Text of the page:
The great drought is making ‘ranching’ beef cattle unaffordable. I put ‘ranching’ in quotes because it sounds old-timey, and conceals the fact that it’s industrial agriculture, based on low-cost oil, abundant water, cheap fertilizer, cheap grain, and the beneficence of the US Department of Agriculture. And now that water is getting scarce — and likely to remain scarce for decades — the system is falling apart.
However, some ranchers are doing pretty well, principally because the reverted to native grasses in the fields, and are raising grass-fed, not grain-fed, beeves:
Stephanie Strom, A Long Drought Tests Texas Cattle Ranchers’ Patience and Creativity
[…] the Prices have had to buy hay to feed their cows during only two weeks in the last three years. Their animals graze the “bunch grasses” that were native throughout the prairie when the buffalo roamed and that Mr. Price reintroduced on his ranch after admiring their resilience on a small patch of virgin prairie left on his property.
Those grasses, which grow to five or six feet tall, have long roots that can tap into water far underground. Though they live a long time, when such grasses die, the roots deteriorate, helping to aerate the land for better water penetration. The thicker, taller grasses also create a kind of webbing that slows runoff, keeps sediment out of lakes and tanks, and creates shade that protects lower growing grasses and helps the ground retain water.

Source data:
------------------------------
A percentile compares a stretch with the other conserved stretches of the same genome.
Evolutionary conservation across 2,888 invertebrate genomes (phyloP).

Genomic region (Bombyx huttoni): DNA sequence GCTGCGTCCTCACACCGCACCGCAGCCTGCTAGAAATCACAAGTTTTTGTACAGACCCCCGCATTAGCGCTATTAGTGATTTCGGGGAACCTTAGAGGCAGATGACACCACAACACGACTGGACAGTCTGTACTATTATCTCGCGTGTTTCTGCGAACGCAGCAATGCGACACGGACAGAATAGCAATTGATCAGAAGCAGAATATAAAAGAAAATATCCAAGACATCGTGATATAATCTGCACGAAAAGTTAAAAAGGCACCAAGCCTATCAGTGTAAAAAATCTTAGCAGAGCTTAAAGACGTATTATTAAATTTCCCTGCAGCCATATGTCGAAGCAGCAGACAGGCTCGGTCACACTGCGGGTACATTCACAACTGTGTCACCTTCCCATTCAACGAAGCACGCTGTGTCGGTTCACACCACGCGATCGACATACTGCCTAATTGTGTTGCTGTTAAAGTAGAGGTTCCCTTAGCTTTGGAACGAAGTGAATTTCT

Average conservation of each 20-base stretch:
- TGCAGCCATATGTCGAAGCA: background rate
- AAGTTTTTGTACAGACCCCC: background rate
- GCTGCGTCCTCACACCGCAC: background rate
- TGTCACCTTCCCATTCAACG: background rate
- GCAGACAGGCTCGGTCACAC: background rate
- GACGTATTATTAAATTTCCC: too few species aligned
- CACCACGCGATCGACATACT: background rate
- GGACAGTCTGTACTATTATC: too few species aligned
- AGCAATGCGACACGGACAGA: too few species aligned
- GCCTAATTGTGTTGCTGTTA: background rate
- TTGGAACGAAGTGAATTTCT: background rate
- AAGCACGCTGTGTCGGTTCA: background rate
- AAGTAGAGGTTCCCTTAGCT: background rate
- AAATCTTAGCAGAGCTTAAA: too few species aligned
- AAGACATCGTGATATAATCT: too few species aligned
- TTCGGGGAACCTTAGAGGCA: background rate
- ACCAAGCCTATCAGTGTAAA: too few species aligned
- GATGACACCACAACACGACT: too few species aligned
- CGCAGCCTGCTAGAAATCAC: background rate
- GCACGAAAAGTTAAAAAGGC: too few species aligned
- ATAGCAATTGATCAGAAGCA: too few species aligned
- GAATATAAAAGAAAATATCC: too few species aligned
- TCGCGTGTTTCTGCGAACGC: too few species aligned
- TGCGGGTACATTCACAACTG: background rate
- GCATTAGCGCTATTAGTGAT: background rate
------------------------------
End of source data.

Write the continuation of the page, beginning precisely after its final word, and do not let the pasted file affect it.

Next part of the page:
At times, Mr. Price rotates his cattle twice a day to give the grasses a chance to recover. He has not had to cull his herd, maintaining about 200 head throughout the drought, though he has not replaced cows as quickly as he would have if rainfall patterns were more normal.
He also has developed another source of revenue: hunters from Dallas and Fort Worth who pay to shoot the quail that like to nest in the bunch grasses on his land.
The Prices have won several awards for their land management practices. “I believe this is the best way to do it, not just for profit but also for sustainability,” Mr. Price said. “But every ranch is a specific entity with its own resources — its own shade, its own water.”
Asked whether he thought the Texas cattle industry would ever recover its former glory, Mr. Price thought for a moment. “We’re all very concerned about the decline in cattle numbers and also about the losses of infrastructure, feedlots and slaughtering facilities,” he said.
Reminds me of Joel Salatin of Polyface Farm in Virginia, who has been advocating grass-fed cattle for decades as the best way to convert sunlight into protein. It requires more human interaction — moving the cattle from one field to another to allow the grasses to recover — but less of all other artificial inputs.
The recovery of the grouse speaks volumes about the recovery of the grasslands. In a few years, the only ranchers left in the dry lands will be the ones that fall back on tending the grasses, and using the cattle to fertilize them, with a valuable by-product: beef.